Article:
We are now going to show how to translate our Orders of battle into a purchase list. We are going to build a U.S. Infantry Company (ME-06). By purchasing 3 full companies and adding a few extra stands, you can have a full U.S. Infantry Battalion (BG-05):
U.S. Infantry Company U.S. Infantry Battalion
  1. Choose your ground-scale and the number of figures on each stand. Our recommended basing is found on P.3 of the rulebook and repeated here. For this exercise, we are going to assume 2 figures/stand and standard base sizes. Note that if you use one of the smaller scales (10mm or 5mm), you might have more figures on each stand.

  2. Calculate the number and types of figures you need.
    The U.S. Infantry company requires 1 command stand, 9 infantry stands, 1 LMG stand, and 1 60mm mortar. This works out to 2 command figures (officers/radio operators), 18 infantry figures, a LMG, gunner and loader, and a 60mm mortar with 2 crew, for a total of 24 figures, a LMG, and 60mm mortar. In most of the scales, the LMG and gunner are cast as a single miniature, and the light mortar stand often is cast with its crew. Looking at the notes, we see 3 of the infantry stands can have bazookas. This means that we should replace some riflemen with 3 bazooka gunners and possibly some bazooka loaders.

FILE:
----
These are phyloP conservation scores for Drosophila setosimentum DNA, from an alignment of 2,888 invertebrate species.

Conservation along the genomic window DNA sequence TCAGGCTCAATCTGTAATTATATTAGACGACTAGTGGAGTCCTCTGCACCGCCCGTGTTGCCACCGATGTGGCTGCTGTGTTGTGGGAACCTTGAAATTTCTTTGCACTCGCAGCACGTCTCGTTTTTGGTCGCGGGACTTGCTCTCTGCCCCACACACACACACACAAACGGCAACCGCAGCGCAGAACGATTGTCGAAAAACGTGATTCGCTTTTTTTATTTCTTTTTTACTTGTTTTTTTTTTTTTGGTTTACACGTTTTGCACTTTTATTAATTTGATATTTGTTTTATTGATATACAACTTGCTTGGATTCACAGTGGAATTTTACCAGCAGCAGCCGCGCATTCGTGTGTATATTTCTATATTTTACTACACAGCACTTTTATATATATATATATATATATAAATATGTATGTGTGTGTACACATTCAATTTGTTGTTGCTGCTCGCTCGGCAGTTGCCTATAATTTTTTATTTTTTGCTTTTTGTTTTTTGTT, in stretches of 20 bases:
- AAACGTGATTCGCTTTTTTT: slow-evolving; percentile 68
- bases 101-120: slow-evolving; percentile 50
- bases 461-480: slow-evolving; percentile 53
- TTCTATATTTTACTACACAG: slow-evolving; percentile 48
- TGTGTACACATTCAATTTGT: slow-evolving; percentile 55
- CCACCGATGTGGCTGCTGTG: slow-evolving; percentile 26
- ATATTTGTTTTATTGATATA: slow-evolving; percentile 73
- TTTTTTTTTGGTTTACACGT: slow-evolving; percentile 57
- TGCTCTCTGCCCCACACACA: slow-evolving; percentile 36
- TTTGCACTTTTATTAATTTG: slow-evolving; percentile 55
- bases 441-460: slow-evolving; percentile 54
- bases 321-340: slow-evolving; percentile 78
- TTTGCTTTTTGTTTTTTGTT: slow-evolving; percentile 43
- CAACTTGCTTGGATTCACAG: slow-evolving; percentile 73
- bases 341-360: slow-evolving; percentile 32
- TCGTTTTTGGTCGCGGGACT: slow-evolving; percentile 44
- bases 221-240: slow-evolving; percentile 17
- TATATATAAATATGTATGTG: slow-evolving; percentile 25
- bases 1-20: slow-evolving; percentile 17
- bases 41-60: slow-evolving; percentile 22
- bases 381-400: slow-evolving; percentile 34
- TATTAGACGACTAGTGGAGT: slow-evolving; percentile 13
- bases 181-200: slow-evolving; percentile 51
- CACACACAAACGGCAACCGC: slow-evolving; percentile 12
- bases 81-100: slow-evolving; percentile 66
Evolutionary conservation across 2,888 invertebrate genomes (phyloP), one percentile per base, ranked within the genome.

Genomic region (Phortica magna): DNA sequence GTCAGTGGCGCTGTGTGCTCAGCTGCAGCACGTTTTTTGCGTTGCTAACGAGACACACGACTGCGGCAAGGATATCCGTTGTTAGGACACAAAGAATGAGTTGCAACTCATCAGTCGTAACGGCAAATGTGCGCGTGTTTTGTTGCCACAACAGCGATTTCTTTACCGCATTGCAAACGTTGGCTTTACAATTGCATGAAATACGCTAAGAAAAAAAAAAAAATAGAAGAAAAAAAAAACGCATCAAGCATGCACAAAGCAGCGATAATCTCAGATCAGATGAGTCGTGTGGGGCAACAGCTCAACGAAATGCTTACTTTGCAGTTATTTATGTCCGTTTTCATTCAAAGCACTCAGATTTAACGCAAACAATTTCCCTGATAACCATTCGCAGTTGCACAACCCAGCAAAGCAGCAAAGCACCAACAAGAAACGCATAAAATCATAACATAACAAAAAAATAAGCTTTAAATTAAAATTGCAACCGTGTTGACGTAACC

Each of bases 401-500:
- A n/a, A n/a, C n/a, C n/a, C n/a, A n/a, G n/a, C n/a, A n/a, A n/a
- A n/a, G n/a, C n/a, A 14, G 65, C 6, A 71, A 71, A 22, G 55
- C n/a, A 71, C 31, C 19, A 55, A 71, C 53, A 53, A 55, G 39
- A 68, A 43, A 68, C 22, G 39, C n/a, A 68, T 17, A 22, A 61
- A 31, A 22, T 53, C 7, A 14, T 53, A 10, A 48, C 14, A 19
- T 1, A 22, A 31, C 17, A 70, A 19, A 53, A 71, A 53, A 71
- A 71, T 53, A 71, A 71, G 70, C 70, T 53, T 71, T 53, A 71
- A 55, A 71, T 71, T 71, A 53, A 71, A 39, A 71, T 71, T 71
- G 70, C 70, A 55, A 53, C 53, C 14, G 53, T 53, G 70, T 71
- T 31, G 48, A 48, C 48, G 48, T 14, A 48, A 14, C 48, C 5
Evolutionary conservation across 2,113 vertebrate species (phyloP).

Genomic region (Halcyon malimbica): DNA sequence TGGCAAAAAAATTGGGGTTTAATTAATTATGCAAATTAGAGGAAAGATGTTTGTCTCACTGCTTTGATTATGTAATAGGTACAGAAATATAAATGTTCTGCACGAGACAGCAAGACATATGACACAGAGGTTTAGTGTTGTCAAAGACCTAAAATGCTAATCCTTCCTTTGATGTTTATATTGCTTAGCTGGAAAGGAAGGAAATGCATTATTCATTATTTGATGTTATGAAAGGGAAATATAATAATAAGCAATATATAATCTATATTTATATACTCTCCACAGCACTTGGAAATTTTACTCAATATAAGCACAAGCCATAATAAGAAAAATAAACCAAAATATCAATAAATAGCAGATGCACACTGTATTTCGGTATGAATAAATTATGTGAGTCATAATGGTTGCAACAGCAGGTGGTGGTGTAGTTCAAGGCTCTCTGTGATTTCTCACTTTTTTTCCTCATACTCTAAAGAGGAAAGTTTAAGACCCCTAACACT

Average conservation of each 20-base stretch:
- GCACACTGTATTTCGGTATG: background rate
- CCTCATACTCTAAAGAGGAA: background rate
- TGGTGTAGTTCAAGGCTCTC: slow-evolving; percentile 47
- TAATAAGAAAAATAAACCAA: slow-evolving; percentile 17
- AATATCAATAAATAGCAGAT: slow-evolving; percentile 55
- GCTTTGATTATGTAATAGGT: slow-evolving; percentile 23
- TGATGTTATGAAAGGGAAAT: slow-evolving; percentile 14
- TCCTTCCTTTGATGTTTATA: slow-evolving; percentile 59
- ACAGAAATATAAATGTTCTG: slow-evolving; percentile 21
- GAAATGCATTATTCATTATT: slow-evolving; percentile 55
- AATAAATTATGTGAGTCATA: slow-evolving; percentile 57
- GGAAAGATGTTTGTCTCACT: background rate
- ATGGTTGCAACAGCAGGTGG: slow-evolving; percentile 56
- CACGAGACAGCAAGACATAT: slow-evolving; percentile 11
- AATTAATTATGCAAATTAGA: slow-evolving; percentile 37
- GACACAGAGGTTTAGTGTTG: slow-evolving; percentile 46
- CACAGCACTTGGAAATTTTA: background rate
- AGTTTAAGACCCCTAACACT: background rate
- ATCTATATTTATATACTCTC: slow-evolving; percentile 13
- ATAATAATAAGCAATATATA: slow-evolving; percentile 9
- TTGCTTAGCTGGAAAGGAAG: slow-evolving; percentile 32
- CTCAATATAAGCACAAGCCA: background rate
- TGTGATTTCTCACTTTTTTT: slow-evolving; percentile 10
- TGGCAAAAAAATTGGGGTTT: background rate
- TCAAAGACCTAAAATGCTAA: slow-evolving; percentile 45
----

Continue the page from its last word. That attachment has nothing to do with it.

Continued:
To build a full battalion, you need 3 companies and add a commander, his jeep, 4 extra LMG stands, 2 heavier mortars and an anti-tank gun and transport.

    Total Figures for a U.S. Infantry Battalion
    Figure TypeNumber Required
    Light Truck1
    Command Figures8
    LMG7+7 loaders
    60mm Mortars3 + 6 crew
    81mm Mortars2 + 4 crew
    57mm AT Gun1 + 2 crew

    Our other requirement for our basic force is a Medium Tank Company ME-02, which consists of 7 M4 Sherman 75mm tanks.

    To build our battalion and tank company, we need to purchase 9 vehicles, 1 AT gun, and 106 assorted personnel figures. This will set you back about $40 in 10mm, but will give you a basic force that can be easily expanded to fit your needs.

  3. Paint them (or have them painted).
    Our hobby is a visual hobby, and discovering the exact uniform colors, learning techniques such as staining and drybrushing, and creating a realistic army can give a lot of pleasure. As a start, you can use the colors on our unit cards, and there are LOTS of books on the subject. I would also like to recommend the Battlefront Miniature/Flames of War site as a source of painting info.

    If you do your own painting, the only real choice is whether to use acrylic or oil-based paints. I am partial to acrylics, primarily because they clean up with water, but many serious painters prefer oils.

    Alternatively, you can pay to have the painting done for you, and there are several painting services who have links on our site.
I will now end my ranting. I hope that this gives beginners a starting point.

This page was last updated on 10/30/2013 at 02:30PM